The Virtual Kite Zoo
Kites in the Classroom.
If you are a teacher, or a leader of any sort of childrens' or youth group,
and if you work with children or young people of any age from pre-school
upwards, you may like to consider a kite-building project.
Quite regularly, someone posts a query to rec.kites saying something like
"Where can I find plans to make kites with some kids?" There are numerous
kite plans on the net ranging from extreemly sketchy and suitable only for
experienced kite builders, to highly detailed and suitable for a range of
ages and abilities. To save you a lot of time downloading different plans,
here is a list grouped according to suitability.
- In a science class, kite building can demonstrate basic aerodynamic
principles such as the aerofoil and the dihedral, and factors affecting
stability of flight.
- In art classes, kites can be decorated with paints or crayons, or
various other techniques such as marbling.
- In craft or sewing classes, kite-making can be used as an introduction to
machine sewing and appliqué, and can be used to draw boys into a field
traditionally dominated by girls.
- In childrens' groups, kite-making can be included as a useful creative
activity with the reward, at the end, of a fun-thing to take home. It can be
geared to almost any age and ability with greater or lesser amounts of
preparation and supervision.
All paper kite plans lend themselves to decoration, which may form a
significant part of the aim of the activity. They are also useful in developing
basic manual skills such as use of scissors and sticky tape etc.
- Uncle Jonathan's
20 Kids - 20 Kites - 20 Minutes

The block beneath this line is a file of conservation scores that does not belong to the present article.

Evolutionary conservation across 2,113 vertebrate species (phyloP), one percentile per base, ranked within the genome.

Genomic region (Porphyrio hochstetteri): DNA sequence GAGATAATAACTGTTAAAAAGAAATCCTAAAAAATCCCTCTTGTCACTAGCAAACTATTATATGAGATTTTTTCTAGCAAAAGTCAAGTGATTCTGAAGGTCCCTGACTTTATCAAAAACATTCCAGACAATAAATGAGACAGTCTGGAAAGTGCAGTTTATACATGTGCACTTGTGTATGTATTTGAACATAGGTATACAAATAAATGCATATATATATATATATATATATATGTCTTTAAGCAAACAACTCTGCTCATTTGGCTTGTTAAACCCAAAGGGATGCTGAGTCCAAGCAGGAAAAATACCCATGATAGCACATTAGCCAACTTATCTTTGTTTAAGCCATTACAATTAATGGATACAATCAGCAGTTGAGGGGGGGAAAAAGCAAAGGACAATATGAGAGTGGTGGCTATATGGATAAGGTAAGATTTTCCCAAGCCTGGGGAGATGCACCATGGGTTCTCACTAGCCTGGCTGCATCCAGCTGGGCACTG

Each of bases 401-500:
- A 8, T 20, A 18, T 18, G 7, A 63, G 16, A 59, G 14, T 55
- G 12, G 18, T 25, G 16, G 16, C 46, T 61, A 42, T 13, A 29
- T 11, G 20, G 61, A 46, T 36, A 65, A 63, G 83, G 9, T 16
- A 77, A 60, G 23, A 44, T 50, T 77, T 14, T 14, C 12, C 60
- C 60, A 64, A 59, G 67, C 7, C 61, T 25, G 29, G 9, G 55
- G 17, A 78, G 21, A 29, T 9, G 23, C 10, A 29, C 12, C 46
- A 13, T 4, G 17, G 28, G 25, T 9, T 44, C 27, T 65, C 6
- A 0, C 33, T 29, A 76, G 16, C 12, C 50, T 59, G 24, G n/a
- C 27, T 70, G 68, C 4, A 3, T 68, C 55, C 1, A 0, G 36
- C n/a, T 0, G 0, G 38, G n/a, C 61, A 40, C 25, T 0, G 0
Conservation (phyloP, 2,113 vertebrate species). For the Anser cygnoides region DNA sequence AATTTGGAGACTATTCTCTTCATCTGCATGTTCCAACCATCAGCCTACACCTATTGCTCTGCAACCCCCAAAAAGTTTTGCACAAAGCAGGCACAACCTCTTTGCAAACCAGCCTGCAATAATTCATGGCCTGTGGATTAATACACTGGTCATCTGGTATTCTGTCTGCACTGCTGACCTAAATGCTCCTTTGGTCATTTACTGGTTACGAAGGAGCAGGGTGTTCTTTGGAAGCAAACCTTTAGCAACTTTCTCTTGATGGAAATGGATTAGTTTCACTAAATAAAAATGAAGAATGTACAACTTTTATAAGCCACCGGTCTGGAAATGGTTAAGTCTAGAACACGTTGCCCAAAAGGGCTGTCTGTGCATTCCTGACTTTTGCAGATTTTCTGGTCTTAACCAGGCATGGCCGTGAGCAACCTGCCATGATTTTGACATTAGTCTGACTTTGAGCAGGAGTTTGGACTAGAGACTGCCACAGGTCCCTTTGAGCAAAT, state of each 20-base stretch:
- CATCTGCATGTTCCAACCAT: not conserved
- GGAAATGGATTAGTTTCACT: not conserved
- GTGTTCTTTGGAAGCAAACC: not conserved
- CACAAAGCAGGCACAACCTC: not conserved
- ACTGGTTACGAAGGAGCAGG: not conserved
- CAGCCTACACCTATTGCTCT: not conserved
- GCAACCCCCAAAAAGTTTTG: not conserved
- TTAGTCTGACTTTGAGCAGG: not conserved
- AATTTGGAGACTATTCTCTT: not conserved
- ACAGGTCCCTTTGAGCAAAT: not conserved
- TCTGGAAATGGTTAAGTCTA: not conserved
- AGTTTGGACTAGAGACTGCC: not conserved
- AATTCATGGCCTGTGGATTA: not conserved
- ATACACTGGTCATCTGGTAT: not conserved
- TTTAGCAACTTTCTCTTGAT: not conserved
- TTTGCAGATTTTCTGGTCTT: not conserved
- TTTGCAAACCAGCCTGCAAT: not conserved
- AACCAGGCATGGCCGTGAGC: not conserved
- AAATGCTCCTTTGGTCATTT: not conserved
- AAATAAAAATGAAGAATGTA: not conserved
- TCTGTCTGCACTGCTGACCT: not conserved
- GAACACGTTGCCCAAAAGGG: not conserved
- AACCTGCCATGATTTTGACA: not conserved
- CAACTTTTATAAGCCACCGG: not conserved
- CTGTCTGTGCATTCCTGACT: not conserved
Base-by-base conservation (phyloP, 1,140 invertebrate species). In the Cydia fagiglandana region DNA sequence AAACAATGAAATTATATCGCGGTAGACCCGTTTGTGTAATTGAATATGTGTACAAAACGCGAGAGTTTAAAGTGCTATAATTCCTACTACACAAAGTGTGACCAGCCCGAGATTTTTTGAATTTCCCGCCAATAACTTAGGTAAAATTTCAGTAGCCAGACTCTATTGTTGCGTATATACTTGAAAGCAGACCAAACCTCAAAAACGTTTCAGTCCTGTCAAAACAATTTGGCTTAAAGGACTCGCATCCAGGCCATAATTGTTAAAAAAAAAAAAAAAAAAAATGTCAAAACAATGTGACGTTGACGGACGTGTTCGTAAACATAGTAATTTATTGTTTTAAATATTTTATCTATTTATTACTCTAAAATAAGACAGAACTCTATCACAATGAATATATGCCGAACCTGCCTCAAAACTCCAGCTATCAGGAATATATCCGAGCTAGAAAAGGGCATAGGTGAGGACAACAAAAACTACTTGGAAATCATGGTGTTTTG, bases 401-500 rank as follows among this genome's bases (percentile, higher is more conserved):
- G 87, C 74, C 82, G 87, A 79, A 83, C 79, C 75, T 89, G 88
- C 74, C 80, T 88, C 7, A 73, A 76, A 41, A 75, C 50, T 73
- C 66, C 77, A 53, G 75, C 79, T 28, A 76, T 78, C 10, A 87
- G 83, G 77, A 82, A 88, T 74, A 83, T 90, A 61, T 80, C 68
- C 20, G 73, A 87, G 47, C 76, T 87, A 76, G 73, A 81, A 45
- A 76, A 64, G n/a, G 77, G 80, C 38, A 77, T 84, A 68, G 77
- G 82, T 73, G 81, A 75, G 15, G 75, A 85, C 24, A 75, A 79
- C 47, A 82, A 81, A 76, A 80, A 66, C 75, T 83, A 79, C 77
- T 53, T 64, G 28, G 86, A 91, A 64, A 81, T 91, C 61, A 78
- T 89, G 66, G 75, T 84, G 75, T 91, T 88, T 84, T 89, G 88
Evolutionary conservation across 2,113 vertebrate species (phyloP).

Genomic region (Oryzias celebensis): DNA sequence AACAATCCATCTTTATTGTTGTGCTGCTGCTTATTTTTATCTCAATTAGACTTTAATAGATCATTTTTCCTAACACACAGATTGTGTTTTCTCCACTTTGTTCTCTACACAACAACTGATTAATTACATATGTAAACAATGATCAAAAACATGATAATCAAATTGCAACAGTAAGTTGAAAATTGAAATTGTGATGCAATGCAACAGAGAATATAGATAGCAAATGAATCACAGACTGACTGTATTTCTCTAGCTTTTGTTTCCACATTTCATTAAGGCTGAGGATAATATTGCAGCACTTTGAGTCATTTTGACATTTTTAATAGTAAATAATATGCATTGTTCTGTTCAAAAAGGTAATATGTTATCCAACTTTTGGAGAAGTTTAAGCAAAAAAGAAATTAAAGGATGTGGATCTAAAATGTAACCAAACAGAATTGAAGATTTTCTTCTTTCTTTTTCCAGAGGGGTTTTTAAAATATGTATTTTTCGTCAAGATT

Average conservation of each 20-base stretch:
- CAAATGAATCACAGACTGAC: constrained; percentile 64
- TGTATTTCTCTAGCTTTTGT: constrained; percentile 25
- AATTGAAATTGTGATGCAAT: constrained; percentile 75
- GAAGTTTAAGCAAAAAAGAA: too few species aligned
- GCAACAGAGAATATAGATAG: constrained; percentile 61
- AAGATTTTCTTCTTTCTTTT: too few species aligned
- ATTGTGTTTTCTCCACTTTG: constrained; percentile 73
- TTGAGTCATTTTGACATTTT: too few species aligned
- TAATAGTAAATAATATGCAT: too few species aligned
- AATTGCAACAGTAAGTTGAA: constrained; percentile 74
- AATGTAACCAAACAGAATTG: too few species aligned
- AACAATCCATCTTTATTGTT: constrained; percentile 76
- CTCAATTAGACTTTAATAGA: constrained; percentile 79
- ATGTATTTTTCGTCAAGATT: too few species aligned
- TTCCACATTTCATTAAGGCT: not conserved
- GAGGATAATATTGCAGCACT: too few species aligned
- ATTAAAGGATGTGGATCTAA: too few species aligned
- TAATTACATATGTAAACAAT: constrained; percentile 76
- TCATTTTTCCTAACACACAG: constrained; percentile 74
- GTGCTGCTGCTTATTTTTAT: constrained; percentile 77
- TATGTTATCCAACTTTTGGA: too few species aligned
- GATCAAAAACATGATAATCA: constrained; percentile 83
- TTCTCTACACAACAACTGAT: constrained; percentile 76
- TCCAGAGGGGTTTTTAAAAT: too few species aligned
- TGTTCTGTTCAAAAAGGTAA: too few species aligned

is a design especially aimed at classrooms and childrens' groups. The main
requirements for each kite are a sheet of A4 paper and an 8" barbeque
shishkabab stick. It is suitable for pre-school upwards, depending on the
amount of assistance given.
- John Staplehurst's
Basic Sled Kite
also uses barbeque sticks, with an A3 sheet of paper. Children from about age
7 should have little trouble, and it could be used for younger children with
a bit more assistance, for example, with tying the bridle and flying line.
Paper Kite plan
is given by Merlito Crespo. This doesn't even need the barbeque
sticks, though he does suggest a toothpick for making the holes to
attach the bridle (but a sharp pencil would do!)
Sun Kite, the
Sugar Glider Kite
are both very simple, using drinking straws for spars, but will both need
greater care in cutting out than the previous kites.
Plastic Bag and Foil Gift-wrap Kites
Polythene sheeting makes a good kite sail, but can't be decorated as easily
as paper except with permanent markers, which may not be suitable for
younger children who may get them on their clothes.
However, different colours are available in the form of supermarket bags.
The "crinkley" ones are best; they are made of high-density polythene which
is less stretchy.
Mylar foil gift-wrap makes attractive kite material, and is available in many
designs and colours, including holographic patterns. Its main disadvantage is
its tendency for tears to propagate unchecked.
- Kel Krosschell's
Mini-Sled is made out of a
plastic bag and 2 drinking straws. Make sure you get the non-bendy type
of straw. (It seems they instantly went out of fashion as soon as I
started looking for them, but you'll find them out there somewhere!) Kel
suggests heat-tacking the straws to the polythene, but an easier and safer
method with children is to use several small slivers of double sided